The description of the foregoing embodiments of the invention have been presented for purposes of illustration and description. They are not intended to be exhaustive or to limit the invention to the precise form disclosed, and obviously many modifications and variations are possible in light of the above teachings. The embodiments were chosen and described in order to explain the principles of the invention and its practical application, and thereby to enable others skilled in the art to utilize the invention in various embodiments and with various modifications as are suited to the particular use contemplated. It is intended that the scope of the invention be defined by the claims appended hereto.
All references cited herein are hereby incorporated by reference.
__________________________________________________________________________# SEQUENCE LISTING - - - - (1) GENERAL INFORMATION: - - (iii) NUMBER OF SEQUENCES: 1 - - - - (2) INFORMATION FOR SEQ ID NO:1: - - (i) SEQUENCE CHARACTERISTICS: (A) LENGTH: 90 base - #pairs (B) TYPE: nucleic acid (C) STRANDEDNESS: single (D) TOPOLOGY: linear - - (ii) MOLECULE TYPE: DNA (nanovariant) - - (xi) SEQUENCE DESCRIPTION: SEQ ID NO:1: - - GGGGAAATCC TGTTACCAGG ATAACGGGGT TTTCTCACCT CTCTACTCGA AA -#GTTAGAGA 60 - - GGACACACCC GGATCTAGCC GGGTCAACCC - # - # 90__________________________________________________________________________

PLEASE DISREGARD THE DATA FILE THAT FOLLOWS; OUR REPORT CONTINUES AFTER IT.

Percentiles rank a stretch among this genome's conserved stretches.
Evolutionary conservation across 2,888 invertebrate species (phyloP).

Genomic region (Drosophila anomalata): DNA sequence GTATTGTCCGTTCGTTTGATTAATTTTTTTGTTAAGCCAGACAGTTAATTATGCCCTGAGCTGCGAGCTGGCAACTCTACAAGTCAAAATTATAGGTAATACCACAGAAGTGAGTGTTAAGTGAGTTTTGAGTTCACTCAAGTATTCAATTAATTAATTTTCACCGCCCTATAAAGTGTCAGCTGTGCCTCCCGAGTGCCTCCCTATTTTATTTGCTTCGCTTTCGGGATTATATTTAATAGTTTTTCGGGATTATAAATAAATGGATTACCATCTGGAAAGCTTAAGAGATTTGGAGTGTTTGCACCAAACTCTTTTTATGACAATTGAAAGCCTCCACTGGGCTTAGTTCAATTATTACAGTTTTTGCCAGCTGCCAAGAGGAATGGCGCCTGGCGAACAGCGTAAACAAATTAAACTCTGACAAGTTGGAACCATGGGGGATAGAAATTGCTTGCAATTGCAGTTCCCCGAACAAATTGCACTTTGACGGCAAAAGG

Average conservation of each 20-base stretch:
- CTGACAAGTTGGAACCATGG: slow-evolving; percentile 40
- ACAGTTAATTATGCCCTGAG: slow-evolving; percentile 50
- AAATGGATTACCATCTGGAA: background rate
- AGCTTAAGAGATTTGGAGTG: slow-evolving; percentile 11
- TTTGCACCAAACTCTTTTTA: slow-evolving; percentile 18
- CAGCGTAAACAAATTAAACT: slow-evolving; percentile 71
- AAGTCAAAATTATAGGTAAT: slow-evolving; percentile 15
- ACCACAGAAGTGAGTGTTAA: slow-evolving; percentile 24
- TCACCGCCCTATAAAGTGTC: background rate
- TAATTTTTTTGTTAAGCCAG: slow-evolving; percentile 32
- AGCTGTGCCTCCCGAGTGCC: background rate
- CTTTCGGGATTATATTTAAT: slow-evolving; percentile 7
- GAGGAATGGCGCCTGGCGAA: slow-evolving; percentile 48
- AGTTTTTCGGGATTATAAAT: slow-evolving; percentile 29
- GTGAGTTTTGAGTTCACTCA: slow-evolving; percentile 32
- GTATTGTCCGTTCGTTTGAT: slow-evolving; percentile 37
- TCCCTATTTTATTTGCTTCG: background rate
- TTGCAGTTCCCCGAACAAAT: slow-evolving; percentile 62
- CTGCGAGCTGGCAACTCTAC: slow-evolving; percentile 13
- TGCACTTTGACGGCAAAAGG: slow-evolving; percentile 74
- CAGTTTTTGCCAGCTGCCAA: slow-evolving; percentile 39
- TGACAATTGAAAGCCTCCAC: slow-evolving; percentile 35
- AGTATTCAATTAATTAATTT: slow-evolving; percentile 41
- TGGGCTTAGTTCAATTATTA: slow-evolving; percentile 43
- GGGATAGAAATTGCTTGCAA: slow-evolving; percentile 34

|Cited Patent||Filing date||Publication date||Applicant||Title|
|US4786600 *||May 25, 1984||Nov 22, 1988||The Trustees Of Columbia University In The City Of New York||Autocatalytic replication of recombinant RNA|
|US4883750 *||Dec 13, 1984||Nov 28, 1989||Applied Biosystems, Inc.||Detection of specific sequences in nucleic acids|
|US4957858 *||Apr 16, 1986||Sep 18, 1990||The Salk Instute For Biological Studies||Replicative RNA reporter systems|
|US5112734 *||May 26, 1989||May 12, 1992||Gene-Trak Systems||Target-dependent synthesis of an artificial gene for the synthesis of a replicatable rna|
|US5242794 *||Jun 5, 1989||Sep 7, 1993||Applied Biosystems, Inc.||Detection of specific sequences in nucleic acids|
|US5395752 *||Mar 19, 1993||Mar 7, 1995||Ciba Corning Diagnostics Corp.||Long emission wavelength chemiluminescent compounds and their use in test assays|